KFC chicken!


Now, we used one wholemeal bun and it made more than enough ‘crumb’ for the two of us – one wholemeal breadbun being one person’s healthy extra. If you want to syn it, you’ll need 6 syns – 3 syns each. You can use smash and make it syn free but ew.

to make KFC style chicken, you’ll need:

ingredients: two chicken breasts (cut into strips), one breadbun, 1tsp of dried oregano, 1tsp of garlic salt, 3tsp of paprika, black pepper, a bit of salt, a tiny pinch of ground ginger and one big old bugger of an egg.

to make KFC style chicken, you should:


  • honestly, if you struggle making this, you need to pop yourself into a nursing home now
  • blitz the breadcrumbs and the various powders together in a food processor – you don’t want it like dust, but just fine crumbs
  • beat your egg in a little bowl
  • take a strip of chicken, drop it in the egg, make sure it is covered, put it into the bread/spice mix, cover well, and place on a baking sheet.  If you have cheap trays that stick, either grease them a smidge or use non-stick lining
  • into the oven they go – twenty minutes on one side, turn them, and fifteen minutes on the other on a 200degree heat
  • take them out if they burn, obviously
  • serve with BBQ beans (we added a drop of chipotle rub into our beans before cooking), fries (We use this little potato chipper to make decent shaped fries in a jiffy! Only £7), corn if you want and coleslaw if you can be bothered to make your own (syn-free coleslaw recipe here)


Quick note – if you love this blog, please share share share! Tell your friends! Tell a neighbour! Tell that fat lassie you don’t care for! Leave a note in someone’s lunchbox. Tell your group about us. Share it on FB. Spread the word – where else can you get gay sex, snobbery, KFC chicken and sassiness all in one post?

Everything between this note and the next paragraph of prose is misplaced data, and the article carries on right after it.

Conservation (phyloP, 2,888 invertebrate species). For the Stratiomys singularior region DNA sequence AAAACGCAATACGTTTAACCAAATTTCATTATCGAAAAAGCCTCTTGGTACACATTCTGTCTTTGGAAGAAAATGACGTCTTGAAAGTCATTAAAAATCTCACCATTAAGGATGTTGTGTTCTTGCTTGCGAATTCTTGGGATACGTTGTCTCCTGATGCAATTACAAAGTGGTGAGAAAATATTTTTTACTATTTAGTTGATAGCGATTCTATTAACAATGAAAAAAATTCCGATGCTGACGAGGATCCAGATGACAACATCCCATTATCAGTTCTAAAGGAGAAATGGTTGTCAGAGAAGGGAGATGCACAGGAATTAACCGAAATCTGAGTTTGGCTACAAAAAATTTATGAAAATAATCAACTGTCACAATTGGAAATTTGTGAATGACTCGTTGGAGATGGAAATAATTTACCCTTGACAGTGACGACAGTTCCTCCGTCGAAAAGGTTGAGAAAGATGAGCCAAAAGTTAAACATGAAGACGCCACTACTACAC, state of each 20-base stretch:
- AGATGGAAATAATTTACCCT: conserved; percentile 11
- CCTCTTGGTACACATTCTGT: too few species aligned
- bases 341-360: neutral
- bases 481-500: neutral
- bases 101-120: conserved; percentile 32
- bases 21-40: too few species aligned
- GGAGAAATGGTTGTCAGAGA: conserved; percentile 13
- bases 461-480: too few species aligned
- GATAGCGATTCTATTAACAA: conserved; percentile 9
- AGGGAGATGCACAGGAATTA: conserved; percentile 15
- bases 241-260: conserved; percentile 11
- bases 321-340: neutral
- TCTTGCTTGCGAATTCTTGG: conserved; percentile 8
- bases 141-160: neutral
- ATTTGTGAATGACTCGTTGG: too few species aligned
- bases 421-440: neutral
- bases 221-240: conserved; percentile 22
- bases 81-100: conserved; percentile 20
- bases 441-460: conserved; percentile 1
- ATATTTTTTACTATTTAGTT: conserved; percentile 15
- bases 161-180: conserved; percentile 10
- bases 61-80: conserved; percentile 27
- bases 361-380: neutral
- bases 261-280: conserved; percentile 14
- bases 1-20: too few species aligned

takeaway style beef and broccoli

Yet again I find myself working late with nothing but a Wagamama menu to look at. I’m lucky to have a fairly interesting job and I do enjoy working in the city centre, but it’s an absolute ballache if I have to work late as the only places near me that deliver are Wagamama and Pizza Express. I mean, I COULD walk further, but I’m a lazy, lazy man. So – as I’m busy working – I’m pressing the button on a ‘saved’ blog-post – my fourth chapter on our visit to Germany. You can read the previous instalments here, here and here. Because we’re amazing, there’s also a recipe for takeaway style beef and broccoli at the end which is genuinely delicious. Enjoy! Normally skip holiday posts? Give this a whirl – feedback welcomed!

Now, I’m going to be honest, I lost my page of notes for the last day of what we did in Berlin, so I can’t go into any great detail – good riddance I hear you cry, this’ll be a short entry. Nope…

We woke on our last day in Berlin with a heavy heart, and only a small part of that was down to the amount of cholesterol and fats we had taken on during our short stay. Berlin was amazing – something happening on every corner, history all over the place, fantastic mix of people. Having all of the Christmas markets on only added to the atmosphere and neither of us would hesitate in going back. Heartily recommend. Nevertheless, we traipsed down to the checkout, gave our luggage to some hipster fucknugget who had left his little afro-comb in his afro (argh!) and wandered out to kill the time before we were to get our overnight train to Munich.